The United States Department of Health and Human Services has called the opioid epidemic one of the most pressing public health issues in the United States. To help counter that epidemic, the federal government is issuing $94 million in healthcare grants to 271 health centers throughout the country to assist those centers provide treatment to those addicted to drugs. One of those grants is $406,000 to the Jordan Valley Community Health Center here in Springfield, Missouri.
Though there is a common perception that drug addiction is a problem faced only by those taking drugs to get high, the fact is that drug addiction very frequently is the result of long-term legal use of prescribed medications given to counteract pain. The stereotype most of us have in our minds when they think of a drug addict is far from the statistical reality of what a drug addict actually looks like. For instance, it is common for people with back injuries to be given prescriptions for narcotics and continue taking them on a long-term basis. Many times the patient becomes addicted to those painkillers without even realizing it. By the time they realize that they have a problem, they’re already addicted.
One example of a drug addict who is completely different from our perceptions is Rush Limbaugh. He became addicted to prescription medications, all while continuing to work at his high profile radio show with no one suspecting that he was addicted to drugs. Another is Betty Ford, the former First Lady, whose dependence on drugs and alcohol led her to establish the Betty Ford Center in 1982.
Addiction to narcotics is very difficult to break and often leads to drug overdoses. Because of the epidemic over use of opioids, it is become a high-profile issue frequently discussed by the 2016 presidential candidates. The television news show “60 Minutes” has profiled the growing use of opioid addiction an overdose in the United States in a piece entitled “Heroin in the Heartland” which can be read and viewed here.
The eye-opening aspect of the piece is how mainstream and average these drug users are. The parents of many of these high school students never even considered the possibility that their children were addicted to drugs until the problem had escalated to dangerous levels. It also included group interviews with parents of victims of drug overdose, who stressed how they thought they were immune because their children didn’t come anywhere near the caricature of a drug addict that we all have in the back of our minds.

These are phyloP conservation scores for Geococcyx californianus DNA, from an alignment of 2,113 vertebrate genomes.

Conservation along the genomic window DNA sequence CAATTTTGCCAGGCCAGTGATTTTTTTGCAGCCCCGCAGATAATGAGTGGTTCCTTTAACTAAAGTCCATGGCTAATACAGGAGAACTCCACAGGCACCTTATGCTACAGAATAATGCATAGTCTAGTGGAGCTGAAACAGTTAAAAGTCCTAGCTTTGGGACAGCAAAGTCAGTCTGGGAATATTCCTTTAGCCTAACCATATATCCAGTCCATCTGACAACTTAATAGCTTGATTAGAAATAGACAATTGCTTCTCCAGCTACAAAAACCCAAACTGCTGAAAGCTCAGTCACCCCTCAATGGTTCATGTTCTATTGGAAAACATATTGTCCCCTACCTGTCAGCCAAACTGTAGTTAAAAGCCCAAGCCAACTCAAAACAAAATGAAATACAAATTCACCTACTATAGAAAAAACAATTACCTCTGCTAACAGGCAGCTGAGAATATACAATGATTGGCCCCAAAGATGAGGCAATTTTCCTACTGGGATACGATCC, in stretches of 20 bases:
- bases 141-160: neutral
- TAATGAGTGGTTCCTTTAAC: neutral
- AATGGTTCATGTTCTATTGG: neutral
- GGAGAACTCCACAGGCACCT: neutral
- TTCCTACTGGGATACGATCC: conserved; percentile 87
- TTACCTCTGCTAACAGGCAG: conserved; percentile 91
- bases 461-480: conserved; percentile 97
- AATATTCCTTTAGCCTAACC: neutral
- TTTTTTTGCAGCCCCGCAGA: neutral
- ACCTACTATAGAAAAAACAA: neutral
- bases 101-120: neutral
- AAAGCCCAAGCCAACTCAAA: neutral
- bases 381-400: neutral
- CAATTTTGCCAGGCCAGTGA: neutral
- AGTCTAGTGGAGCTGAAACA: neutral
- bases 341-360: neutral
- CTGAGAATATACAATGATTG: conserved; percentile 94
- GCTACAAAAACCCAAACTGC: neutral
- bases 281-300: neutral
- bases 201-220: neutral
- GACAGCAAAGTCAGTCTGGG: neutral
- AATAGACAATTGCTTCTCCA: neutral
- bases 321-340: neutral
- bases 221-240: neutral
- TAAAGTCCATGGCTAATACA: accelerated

We applaud the growing knowledge meant that opioid abuse is a problem which we as a society must recognize and treat, and these grants, including the grant to the Jordan Valley Community Health Center here in Springfield, are a very good step in that direction.
These grants will be used to focus on three main areas to help the opioid crisis. Those areas are:
- Providing training and educational resources, including updated prescriber guidelines, to assist health professionals in making informed prescribing decisions and address the over-prescribing of opioids.
- Increasing use of naloxone, as well as continuing to support the development and distribution of the life-saving drug, to help reduce the number of deaths associated with prescription opioid and heroin overdose.
- Expanding the use of Medication-Assisted Treatment, a comprehensive way to address the needs of individuals that combines the use of medication with counseling and behavioral therapies to treat substance use disorders.